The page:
a small potato, Swiss chard (steamed first)
chopped celery and chopped garlic. It's all

3C. You also can use thick stew in the
omelet -- that's pretty good. 

3D. Fresh chopped herbs work great!

4. Crack 3 or 4 eggs into a bowl and beat
them with a fork.

5. Pour the eggs into the frying pan you
used for the bacon.

6. Cut the bacon into small pieces and
toss it into the eggs.

7. Let the omelet set a little, then add
the veggies.

8. Add salt and pepper (black pepper and or
cayenne peper) to taste.

9. Add cheese if desired. (Or save the cheese
for a topping.)

10. When the omelet is set and you can turn it,
do so -- if it's too big to turn in one piece,
use your spatula to divide it into halves or
quarters and flip them over. It doesn't have
to be in one piece to taste great.

11. When the omelet is cooked on the bottom,
it's ready to serve.

12. I had mine with a big side of steamed kale
this morning.

For building maximum strength and power, eat
one Dinosaur omelet every day at breakfast and
hit those squats and deadlifts extra hard!

Holler if you want more recipes from the Dino

As always, thanks for reading and have a great
day. If you train today, make it a good one!

BTW, I'll be hitting the iron later today.
Snatches, clean and jerks, and front squats.
If you train today, you can join me!

Yours in strength,

Brooks Kubik

P.S. Gray Hair and Black Iron is a great resource
for older trainees -- or really, for trainees of
any age. Go here to grab a copy:


P.S. 2. My other books and courses are right here:


P.S. 3. Thought for the Day: "Most people live
to eat. Dinosaurs live to lift -- and eat to
live." -- Brooks Kubik

It's Not Rocket Science!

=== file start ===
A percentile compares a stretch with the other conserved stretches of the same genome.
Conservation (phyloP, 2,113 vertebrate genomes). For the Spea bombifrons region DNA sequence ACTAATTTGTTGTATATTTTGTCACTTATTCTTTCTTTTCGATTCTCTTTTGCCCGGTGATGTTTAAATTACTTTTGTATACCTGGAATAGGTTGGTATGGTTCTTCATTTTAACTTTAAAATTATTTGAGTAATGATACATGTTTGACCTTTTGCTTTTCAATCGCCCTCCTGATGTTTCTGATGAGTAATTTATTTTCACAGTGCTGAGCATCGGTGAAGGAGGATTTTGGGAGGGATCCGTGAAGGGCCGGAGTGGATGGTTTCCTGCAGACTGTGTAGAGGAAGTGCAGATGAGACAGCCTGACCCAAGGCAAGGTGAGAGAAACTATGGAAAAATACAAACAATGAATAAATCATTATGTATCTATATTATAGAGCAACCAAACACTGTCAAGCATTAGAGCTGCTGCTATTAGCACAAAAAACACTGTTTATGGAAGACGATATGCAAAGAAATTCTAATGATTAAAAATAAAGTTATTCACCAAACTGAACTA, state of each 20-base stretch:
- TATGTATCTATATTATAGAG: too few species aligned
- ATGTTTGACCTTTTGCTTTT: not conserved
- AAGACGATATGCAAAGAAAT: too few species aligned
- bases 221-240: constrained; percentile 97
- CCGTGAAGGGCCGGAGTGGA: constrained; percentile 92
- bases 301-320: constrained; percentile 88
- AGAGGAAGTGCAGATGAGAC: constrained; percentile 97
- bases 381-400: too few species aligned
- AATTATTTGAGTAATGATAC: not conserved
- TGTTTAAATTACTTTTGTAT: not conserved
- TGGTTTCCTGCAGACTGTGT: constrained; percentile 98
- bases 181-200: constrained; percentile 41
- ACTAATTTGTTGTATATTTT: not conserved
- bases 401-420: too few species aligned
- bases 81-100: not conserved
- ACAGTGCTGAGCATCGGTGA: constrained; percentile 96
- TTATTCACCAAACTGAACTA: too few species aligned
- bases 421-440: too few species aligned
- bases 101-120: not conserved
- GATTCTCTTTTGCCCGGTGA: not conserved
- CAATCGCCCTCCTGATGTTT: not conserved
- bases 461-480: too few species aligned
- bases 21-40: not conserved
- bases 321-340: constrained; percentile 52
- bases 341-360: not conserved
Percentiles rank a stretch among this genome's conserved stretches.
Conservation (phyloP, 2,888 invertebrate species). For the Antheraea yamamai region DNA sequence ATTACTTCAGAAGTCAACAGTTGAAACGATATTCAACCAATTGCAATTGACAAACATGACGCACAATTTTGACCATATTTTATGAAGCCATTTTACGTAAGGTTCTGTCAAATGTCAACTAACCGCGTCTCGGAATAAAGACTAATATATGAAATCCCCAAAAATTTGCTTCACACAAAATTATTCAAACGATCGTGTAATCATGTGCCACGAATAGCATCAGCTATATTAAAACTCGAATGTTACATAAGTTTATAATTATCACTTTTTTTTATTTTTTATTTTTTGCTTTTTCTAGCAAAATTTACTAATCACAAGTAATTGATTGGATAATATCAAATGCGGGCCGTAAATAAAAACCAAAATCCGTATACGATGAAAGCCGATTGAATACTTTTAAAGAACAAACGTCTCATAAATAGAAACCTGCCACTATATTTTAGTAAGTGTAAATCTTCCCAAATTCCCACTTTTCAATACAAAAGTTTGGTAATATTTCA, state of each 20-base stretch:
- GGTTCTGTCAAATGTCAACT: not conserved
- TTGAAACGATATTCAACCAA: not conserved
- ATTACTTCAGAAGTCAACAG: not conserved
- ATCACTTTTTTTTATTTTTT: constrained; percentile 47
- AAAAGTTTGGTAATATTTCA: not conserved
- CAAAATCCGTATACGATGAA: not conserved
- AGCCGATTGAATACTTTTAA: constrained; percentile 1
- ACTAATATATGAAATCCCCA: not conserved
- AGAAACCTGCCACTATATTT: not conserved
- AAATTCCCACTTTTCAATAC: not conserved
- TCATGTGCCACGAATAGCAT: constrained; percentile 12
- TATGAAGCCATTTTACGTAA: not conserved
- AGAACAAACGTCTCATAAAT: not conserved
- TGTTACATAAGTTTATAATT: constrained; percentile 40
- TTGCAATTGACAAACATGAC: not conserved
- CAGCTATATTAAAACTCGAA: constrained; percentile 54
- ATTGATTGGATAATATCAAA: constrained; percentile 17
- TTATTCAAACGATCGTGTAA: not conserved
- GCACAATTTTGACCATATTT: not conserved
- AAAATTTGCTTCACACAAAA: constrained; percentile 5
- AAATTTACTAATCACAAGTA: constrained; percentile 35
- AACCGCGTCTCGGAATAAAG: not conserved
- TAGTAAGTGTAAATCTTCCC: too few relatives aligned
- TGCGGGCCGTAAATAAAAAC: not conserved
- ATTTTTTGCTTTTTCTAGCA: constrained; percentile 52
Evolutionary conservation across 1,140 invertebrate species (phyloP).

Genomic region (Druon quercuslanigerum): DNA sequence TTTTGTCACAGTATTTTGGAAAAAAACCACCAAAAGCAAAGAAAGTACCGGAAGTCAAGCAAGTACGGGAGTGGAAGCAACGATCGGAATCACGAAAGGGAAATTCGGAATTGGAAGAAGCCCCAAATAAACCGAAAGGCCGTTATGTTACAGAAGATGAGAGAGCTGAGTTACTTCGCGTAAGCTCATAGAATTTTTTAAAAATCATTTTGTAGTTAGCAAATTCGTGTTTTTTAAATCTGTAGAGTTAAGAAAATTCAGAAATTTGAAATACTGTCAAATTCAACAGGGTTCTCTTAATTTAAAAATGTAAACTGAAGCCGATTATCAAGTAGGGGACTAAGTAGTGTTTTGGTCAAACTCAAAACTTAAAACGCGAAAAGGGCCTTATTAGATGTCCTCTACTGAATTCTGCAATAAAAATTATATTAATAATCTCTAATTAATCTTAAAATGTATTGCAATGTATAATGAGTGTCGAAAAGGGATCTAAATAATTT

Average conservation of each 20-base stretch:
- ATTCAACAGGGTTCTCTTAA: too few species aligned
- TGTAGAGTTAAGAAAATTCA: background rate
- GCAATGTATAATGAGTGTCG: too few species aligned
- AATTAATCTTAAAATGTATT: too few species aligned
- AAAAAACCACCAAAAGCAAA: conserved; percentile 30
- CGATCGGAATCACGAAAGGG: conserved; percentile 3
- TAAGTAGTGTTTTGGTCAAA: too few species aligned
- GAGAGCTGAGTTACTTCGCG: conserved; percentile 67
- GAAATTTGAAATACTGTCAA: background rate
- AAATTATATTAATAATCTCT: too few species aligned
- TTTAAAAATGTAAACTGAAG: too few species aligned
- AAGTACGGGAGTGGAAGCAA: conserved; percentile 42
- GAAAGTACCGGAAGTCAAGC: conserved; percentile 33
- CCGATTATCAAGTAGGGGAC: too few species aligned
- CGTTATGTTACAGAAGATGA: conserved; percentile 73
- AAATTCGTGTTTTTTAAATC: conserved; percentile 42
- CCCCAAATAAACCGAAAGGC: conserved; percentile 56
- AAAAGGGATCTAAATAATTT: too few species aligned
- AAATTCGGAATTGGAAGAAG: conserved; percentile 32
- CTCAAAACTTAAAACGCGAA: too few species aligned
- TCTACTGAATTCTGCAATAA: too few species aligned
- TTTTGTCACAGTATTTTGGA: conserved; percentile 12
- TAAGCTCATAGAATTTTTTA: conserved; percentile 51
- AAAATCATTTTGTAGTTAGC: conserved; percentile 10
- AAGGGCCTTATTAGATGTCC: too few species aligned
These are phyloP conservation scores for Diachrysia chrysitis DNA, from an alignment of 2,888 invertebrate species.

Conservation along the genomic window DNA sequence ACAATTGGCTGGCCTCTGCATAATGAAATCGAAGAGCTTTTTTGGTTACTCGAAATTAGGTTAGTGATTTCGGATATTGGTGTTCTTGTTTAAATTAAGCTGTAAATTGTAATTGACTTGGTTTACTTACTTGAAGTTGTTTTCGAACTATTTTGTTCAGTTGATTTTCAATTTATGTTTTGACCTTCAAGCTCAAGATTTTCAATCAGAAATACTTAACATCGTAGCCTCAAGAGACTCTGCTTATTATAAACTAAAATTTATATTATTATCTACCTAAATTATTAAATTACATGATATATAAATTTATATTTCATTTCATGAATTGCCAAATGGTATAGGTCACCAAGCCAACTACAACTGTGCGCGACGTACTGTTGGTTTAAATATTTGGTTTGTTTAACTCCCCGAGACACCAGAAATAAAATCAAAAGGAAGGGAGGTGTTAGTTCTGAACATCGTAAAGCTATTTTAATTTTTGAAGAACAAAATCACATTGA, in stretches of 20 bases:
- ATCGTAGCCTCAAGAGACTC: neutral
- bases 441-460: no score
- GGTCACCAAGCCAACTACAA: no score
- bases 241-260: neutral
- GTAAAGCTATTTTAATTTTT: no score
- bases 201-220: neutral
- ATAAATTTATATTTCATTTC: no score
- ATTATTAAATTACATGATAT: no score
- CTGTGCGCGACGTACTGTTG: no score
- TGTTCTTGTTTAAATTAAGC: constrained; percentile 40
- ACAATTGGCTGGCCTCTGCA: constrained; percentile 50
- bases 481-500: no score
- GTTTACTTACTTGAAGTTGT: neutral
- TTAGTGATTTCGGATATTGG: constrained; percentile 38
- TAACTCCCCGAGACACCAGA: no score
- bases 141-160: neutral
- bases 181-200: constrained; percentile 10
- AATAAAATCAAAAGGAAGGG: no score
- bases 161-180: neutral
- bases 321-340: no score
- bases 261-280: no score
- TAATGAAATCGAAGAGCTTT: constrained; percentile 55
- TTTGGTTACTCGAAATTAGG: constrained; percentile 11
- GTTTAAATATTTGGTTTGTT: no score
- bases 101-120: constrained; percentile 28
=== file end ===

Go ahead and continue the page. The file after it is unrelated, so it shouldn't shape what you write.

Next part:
Hail to the Dinosaurs!

Just posted the following on Facebook,
and folks have been liking it -- so I
thought I'd expand on the theme. Enjoy!

Said no one ever who got good results
from his training:

"So I was going to train but I couldn't
figure out whether to do 3.7 seconds
concentric contraction ennervation phase
and 4.6 seconds eccentric contraction
preservation phase -- or hammer the
reverse concentric optimization modality
with hypertrophic power blasting -- or
work the outer inner fibers by combining
multi-phase mega-speed drops with
isometric plyos and triple insanity
core blasters.

Got so tired thinking about it that I
had to skip the workout."

And that's the way that most people
approach their training nowadays.

They over-complicate it to the point
of utter absurdity.

They take 5 x 5, squats, presses and
deadlifts, and turn it into rocket

Let's do a hypertrophy cycle: Super-
charge the cellular growth factors
with phase-pause neuro-muscular
gravity reps!

And then you have Norb Schemansky's
approach to training. Schemansky, for
those who don't know, was a FOUR time
medal winner in weightlifting in the
Olympic Games -- one gold, one silver,
and two bronze medals.

So he probably knew just a little bit
about productive training. (Maybe more
than a little bit.)

Norb Schemansky's Training Advice:

1. How to increase your press:


2. How to increase your pull:


Now, I know it's fun to talk about
maximizing the hypertrophy factors
and power-blasting the lobotomy --
but seriously, you can't get much
better advice than you just got
from a four-time Olympic medalist.

Keep it simple. Stick to the basics.
Train hard. Rest and repeat. That's
all it takes for great results.

As always, thanks for reading and have
a great day. If you train today, make
it a good one!

Yours in strength,

Brooks Kubik

P.S. For the best in back to the basics,
no-nonsense strength training and muscle
building, grab a copy of Dinosaur Training:
Lost Secrets of Strength and Development: